There are many books that describe how something works, and a lot of others that show the history of something being built. But there aren’t many that are written by the people who engineered some large project such as a boat, ship or plane and show the nitty-gritty decisions and little details that they worked out to make it work. These kinds of engineering story books are my favorite, because they provide inspiration, both as a biography, and for design ideas.
The Fullness Of Wings – Gary Dorsey
If you spend any time around MIT’s Aero/Astro department you quickly hear about the Daedalus project, and Mark Drela, a legendary aerodynamicist and aircraft designer. The Daedalus project was a human powered aircraft that flew from Iraklion on the island of Crete to the island of Santorini (a distance of 72.4 miles). There are bits and pieces of various human powered aircraft lying around the department, but if you want to hear the really interesting story of the MIT Daedalus project, you really have to read Gary Dorsey’s excellent history on it. There are lots of details about spar and propeller designs, testing failures and project management issues. The last two aircraft in the program, weighed only 69 lb, or 31 kg empty. That’s almost light enough to qualify as a UAV!
You can find the book on Amazon here.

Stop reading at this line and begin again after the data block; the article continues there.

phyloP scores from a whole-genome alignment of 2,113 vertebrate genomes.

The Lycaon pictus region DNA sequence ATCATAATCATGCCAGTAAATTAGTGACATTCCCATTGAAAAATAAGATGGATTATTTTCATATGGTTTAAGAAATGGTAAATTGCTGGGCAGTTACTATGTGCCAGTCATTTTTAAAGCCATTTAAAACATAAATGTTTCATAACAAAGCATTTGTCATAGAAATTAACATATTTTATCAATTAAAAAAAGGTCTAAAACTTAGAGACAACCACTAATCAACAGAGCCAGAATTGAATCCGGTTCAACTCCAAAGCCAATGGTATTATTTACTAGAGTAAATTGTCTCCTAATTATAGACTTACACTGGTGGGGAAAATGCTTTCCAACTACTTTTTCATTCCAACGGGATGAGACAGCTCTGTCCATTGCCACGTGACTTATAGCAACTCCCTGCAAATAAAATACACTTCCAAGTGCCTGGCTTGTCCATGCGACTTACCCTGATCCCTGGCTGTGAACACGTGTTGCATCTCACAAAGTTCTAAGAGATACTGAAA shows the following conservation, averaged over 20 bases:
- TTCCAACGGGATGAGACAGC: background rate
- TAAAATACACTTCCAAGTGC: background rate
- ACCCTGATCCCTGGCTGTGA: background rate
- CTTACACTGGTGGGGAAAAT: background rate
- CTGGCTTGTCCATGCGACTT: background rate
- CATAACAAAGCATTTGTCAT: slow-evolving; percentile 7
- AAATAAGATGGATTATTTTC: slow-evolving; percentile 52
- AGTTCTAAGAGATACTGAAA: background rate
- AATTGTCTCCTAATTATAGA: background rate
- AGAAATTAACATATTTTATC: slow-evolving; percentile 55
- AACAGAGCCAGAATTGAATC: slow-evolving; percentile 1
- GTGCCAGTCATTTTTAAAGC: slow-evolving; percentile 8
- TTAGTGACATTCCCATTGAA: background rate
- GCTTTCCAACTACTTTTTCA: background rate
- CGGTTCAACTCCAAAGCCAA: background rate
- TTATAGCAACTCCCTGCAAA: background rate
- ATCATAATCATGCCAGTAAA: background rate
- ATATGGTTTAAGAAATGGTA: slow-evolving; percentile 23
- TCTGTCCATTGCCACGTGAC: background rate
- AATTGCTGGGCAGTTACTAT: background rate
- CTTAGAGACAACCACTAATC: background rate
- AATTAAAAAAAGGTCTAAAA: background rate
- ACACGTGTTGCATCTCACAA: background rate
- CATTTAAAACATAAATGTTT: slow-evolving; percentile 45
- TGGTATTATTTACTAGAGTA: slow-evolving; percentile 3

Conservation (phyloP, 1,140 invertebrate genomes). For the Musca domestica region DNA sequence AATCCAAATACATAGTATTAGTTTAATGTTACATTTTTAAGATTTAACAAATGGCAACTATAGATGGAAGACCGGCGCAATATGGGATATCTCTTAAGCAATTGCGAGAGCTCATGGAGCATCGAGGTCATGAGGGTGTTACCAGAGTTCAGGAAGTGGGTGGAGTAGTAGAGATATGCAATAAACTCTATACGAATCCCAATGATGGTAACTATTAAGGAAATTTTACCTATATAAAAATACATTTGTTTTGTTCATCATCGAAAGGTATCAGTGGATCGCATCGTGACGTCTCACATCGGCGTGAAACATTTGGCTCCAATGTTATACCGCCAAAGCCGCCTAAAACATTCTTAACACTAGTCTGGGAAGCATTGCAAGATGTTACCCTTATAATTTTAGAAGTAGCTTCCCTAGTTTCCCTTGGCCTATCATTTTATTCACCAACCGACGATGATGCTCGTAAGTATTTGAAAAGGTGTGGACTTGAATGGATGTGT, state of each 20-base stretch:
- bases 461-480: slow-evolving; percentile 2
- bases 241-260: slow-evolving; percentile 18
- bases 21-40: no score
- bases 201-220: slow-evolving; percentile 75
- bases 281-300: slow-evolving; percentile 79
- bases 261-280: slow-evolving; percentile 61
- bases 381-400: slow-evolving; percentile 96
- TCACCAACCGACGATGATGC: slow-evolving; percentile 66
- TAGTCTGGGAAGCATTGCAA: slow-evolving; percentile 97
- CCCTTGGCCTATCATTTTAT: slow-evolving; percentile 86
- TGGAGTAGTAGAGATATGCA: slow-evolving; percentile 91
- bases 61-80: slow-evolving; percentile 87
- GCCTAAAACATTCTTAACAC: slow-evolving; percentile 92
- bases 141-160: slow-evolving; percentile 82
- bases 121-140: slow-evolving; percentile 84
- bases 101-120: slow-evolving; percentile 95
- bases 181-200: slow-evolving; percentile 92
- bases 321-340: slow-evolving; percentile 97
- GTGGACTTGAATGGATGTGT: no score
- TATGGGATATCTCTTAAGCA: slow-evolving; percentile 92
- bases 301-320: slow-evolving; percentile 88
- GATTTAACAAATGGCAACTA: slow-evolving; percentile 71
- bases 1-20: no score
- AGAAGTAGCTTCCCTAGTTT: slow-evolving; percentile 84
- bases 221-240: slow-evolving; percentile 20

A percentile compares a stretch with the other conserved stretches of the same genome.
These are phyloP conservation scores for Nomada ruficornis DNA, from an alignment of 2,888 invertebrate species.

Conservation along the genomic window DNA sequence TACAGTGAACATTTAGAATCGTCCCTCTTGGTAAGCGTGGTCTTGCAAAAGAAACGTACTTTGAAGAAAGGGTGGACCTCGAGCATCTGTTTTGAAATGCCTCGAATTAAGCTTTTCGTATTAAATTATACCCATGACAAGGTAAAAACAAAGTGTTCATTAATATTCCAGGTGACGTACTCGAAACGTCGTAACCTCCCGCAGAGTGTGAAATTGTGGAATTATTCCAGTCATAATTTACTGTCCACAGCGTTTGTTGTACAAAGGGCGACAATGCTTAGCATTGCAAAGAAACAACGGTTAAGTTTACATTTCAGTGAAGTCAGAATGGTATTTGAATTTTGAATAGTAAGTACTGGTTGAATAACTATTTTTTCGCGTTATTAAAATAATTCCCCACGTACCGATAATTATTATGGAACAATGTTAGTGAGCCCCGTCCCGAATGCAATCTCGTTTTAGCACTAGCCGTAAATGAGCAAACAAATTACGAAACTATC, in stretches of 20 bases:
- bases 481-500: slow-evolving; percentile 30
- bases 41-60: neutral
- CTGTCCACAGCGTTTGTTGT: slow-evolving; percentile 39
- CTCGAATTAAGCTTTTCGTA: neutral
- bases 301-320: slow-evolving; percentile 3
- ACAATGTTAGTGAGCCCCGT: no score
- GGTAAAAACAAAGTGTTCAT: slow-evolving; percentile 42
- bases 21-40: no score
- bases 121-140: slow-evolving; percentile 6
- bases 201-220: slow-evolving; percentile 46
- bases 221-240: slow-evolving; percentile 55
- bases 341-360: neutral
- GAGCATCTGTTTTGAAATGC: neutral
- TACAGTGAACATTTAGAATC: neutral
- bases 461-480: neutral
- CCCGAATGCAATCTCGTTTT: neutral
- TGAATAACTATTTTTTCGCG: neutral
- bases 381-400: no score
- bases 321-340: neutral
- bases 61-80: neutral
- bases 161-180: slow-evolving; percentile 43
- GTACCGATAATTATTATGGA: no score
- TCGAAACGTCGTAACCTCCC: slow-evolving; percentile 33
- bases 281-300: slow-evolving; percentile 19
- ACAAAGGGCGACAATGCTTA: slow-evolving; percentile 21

The BD-5 Story – James R. Bede
The BD-5 is one of the greatest “what-if” stories in the history of aviation. A bold aircraft designer, Jim Bede, who has sadly passed away, came up with a lightweight single-seater aircraft that could be built at home. It was an exciting project for the time, and many prominent people worked on it, including Burt Rutan. The book includes many notes on landing gear design, managing customers and business for kit-planes and engine selection as well as a lot of conceptual drawings and development photos.
You can find the book on the Bede website here.
How to Build a Car – Adrian Newey
Adrian Newey is a legend in the car racing world, and rightly so, as he has won ten constructor’s championships, more than any other designer in F-1. He was one of the first to bring hardcore aerodynamics to car racing, with great success, and his autobiography, How to Build a Car, details both the human and technical side of his racing career. He talks about all sorts of little aerodynamic details on the cars, such as how the engine exhaust works with the diffuser to make more downforce. He also talks a lot about the human side, travelling all around the world working on an F-1 team, relationships and balance, managing engineers and so on. One interesting thing about Newey is that he still insists that he sketches stuff by hand on a drawing board, which is great, because the book is full of awesome drawings.
You can find the book here.